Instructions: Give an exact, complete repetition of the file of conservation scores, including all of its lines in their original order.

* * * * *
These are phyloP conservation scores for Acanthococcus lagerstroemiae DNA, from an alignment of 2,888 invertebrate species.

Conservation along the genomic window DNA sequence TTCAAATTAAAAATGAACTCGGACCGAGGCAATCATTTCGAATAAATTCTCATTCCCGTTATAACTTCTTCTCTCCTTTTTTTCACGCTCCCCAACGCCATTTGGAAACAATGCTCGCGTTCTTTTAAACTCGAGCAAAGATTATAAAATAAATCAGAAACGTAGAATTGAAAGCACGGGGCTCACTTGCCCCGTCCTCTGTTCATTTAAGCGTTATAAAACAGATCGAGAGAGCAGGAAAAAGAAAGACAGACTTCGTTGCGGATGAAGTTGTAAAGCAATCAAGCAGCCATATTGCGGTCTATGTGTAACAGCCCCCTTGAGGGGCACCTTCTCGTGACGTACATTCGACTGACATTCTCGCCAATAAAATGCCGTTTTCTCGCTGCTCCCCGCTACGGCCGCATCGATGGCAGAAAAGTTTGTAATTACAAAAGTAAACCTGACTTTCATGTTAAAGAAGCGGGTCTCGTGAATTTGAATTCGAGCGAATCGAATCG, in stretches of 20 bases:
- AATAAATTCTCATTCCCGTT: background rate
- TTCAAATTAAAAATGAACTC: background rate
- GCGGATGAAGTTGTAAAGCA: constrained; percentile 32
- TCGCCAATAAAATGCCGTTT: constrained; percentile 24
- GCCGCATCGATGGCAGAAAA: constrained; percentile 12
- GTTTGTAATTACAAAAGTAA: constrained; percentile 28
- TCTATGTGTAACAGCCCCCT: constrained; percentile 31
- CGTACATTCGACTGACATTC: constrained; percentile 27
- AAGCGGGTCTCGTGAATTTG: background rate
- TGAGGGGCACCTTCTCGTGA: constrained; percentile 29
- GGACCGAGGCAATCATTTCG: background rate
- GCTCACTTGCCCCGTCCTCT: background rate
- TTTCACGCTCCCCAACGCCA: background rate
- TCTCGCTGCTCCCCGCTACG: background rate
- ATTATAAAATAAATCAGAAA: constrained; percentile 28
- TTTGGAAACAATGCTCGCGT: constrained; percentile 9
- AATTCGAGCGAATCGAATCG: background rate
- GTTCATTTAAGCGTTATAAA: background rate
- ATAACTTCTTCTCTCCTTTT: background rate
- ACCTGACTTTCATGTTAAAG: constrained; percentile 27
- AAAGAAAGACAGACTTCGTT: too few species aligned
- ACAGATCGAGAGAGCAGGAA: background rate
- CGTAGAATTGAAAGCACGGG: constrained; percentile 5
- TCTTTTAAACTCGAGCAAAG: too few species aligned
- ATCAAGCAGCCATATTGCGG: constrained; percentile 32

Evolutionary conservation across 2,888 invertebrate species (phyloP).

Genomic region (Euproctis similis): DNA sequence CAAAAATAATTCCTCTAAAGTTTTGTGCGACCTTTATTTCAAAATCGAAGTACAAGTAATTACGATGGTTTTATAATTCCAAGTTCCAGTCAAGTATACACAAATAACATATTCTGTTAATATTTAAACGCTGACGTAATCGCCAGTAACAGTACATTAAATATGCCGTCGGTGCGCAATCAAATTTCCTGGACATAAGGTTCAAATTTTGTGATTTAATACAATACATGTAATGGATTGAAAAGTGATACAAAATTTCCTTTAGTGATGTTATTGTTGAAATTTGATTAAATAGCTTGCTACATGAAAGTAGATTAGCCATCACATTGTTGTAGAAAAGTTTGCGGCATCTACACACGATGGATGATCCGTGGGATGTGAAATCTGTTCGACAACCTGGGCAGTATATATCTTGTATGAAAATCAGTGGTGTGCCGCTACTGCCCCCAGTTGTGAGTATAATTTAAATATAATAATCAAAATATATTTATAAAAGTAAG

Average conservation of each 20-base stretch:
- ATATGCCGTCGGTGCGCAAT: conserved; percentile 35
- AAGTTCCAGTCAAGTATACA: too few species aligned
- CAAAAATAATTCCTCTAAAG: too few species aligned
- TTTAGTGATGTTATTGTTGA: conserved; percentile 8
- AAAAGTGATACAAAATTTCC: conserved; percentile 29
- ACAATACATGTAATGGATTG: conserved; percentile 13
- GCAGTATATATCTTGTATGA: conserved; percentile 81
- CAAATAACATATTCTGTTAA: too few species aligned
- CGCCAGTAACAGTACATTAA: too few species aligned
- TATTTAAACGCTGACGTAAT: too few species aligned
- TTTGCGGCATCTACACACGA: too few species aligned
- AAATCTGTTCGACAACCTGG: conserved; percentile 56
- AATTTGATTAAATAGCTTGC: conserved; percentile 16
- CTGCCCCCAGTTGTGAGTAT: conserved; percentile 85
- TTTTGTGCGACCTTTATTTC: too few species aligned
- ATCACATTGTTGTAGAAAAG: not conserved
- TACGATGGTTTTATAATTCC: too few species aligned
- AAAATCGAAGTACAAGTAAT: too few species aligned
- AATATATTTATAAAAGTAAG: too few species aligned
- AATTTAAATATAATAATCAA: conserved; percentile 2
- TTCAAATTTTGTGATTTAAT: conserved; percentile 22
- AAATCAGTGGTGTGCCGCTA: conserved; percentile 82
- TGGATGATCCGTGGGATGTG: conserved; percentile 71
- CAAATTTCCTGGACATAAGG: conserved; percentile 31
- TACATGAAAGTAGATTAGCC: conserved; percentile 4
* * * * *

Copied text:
These are phyloP conservation scores for Acanthococcus lagerstroemiae DNA, from an alignment of 2,888 invertebrate species.

Conservation along the genomic window DNA sequence TTCAAATTAAAAATGAACTCGGACCGAGGCAATCATTTCGAATAAATTCTCATTCCCGTTATAACTTCTTCTCTCCTTTTTTTCACGCTCCCCAACGCCATTTGGAAACAATGCTCGCGTTCTTTTAAACTCGAGCAAAGATTATAAAATAAATCAGAAACGTAGAATTGAAAGCACGGGGCTCACTTGCCCCGTCCTCTGTTCATTTAAGCGTTATAAAACAGATCGAGAGAGCAGGAAAAAGAAAGACAGACTTCGTTGCGGATGAAGTTGTAAAGCAATCAAGCAGCCATATTGCGGTCTATGTGTAACAGCCCCCTTGAGGGGCACCTTCTCGTGACGTACATTCGACTGACATTCTCGCCAATAAAATGCCGTTTTCTCGCTGCTCCCCGCTACGGCCGCATCGATGGCAGAAAAGTTTGTAATTACAAAAGTAAACCTGACTTTCATGTTAAAGAAGCGGGTCTCGTGAATTTGAATTCGAGCGAATCGAATCG, in stretches of 20 bases:
- AATAAATTCTCATTCCCGTT: background rate
- TTCAAATTAAAAATGAACTC: background rate
- GCGGATGAAGTTGTAAAGCA: constrained; percentile 32
- TCGCCAATAAAATGCCGTTT: constrained; percentile 24
- GCCGCATCGATGGCAGAAAA: constrained; percentile 12
- GTTTGTAATTACAAAAGTAA: constrained; percentile 28
- TCTATGTGTAACAGCCCCCT: constrained; percentile 31
- CGTACATTCGACTGACATTC: constrained; percentile 27
- AAGCGGGTCTCGTGAATTTG: background rate
- TGAGGGGCACCTTCTCGTGA: constrained; percentile 29
- GGACCGAGGCAATCATTTCG: background rate
- GCTCACTTGCCCCGTCCTCT: background rate
- TTTCACGCTCCCCAACGCCA: background rate
- TCTCGCTGCTCCCCGCTACG: background rate
- ATTATAAAATAAATCAGAAA: constrained; percentile 28
- TTTGGAAACAATGCTCGCGT: constrained; percentile 9
- AATTCGAGCGAATCGAATCG: background rate
- GTTCATTTAAGCGTTATAAA: background rate
- ATAACTTCTTCTCTCCTTTT: background rate
- ACCTGACTTTCATGTTAAAG: constrained; percentile 27
- AAAGAAAGACAGACTTCGTT: too few species aligned
- ACAGATCGAGAGAGCAGGAA: background rate
- CGTAGAATTGAAAGCACGGG: constrained; percentile 5
- TCTTTTAAACTCGAGCAAAG: too few species aligned
- ATCAAGCAGCCATATTGCGG: constrained; percentile 32

Evolutionary conservation across 2,888 invertebrate species (phyloP).

Genomic region (Euproctis similis): DNA sequence CAAAAATAATTCCTCTAAAGTTTTGTGCGACCTTTATTTCAAAATCGAAGTACAAGTAATTACGATGGTTTTATAATTCCAAGTTCCAGTCAAGTATACACAAATAACATATTCTGTTAATATTTAAACGCTGACGTAATCGCCAGTAACAGTACATTAAATATGCCGTCGGTGCGCAATCAAATTTCCTGGACATAAGGTTCAAATTTTGTGATTTAATACAATACATGTAATGGATTGAAAAGTGATACAAAATTTCCTTTAGTGATGTTATTGTTGAAATTTGATTAAATAGCTTGCTACATGAAAGTAGATTAGCCATCACATTGTTGTAGAAAAGTTTGCGGCATCTACACACGATGGATGATCCGTGGGATGTGAAATCTGTTCGACAACCTGGGCAGTATATATCTTGTATGAAAATCAGTGGTGTGCCGCTACTGCCCCCAGTTGTGAGTATAATTTAAATATAATAATCAAAATATATTTATAAAAGTAAG

Average conservation of each 20-base stretch:
- ATATGCCGTCGGTGCGCAAT: conserved; percentile 35
- AAGTTCCAGTCAAGTATACA: too few species aligned
- CAAAAATAATTCCTCTAAAG: too few species aligned
- TTTAGTGATGTTATTGTTGA: conserved; percentile 8
- AAAAGTGATACAAAATTTCC: conserved; percentile 29
- ACAATACATGTAATGGATTG: conserved; percentile 13
- GCAGTATATATCTTGTATGA: conserved; percentile 81
- CAAATAACATATTCTGTTAA: too few species aligned
- CGCCAGTAACAGTACATTAA: too few species aligned
- TATTTAAACGCTGACGTAAT: too few species aligned
- TTTGCGGCATCTACACACGA: too few species aligned
- AAATCTGTTCGACAACCTGG: conserved; percentile 56
- AATTTGATTAAATAGCTTGC: conserved; percentile 16
- CTGCCCCCAGTTGTGAGTAT: conserved; percentile 85
- TTTTGTGCGACCTTTATTTC: too few species aligned
- ATCACATTGTTGTAGAAAAG: not conserved
- TACGATGGTTTTATAATTCC: too few species aligned
- AAAATCGAAGTACAAGTAAT: too few species aligned
- AATATATTTATAAAAGTAAG: too few species aligned
- AATTTAAATATAATAATCAA: conserved; percentile 2
- TTCAAATTTTGTGATTTAAT: conserved; percentile 22
- AAATCAGTGGTGTGCCGCTA: conserved; percentile 82
- TGGATGATCCGTGGGATGTG: conserved; percentile 71
- CAAATTTCCTGGACATAAGG: conserved; percentile 31
- TACATGAAAGTAGATTAGCC: conserved; percentile 4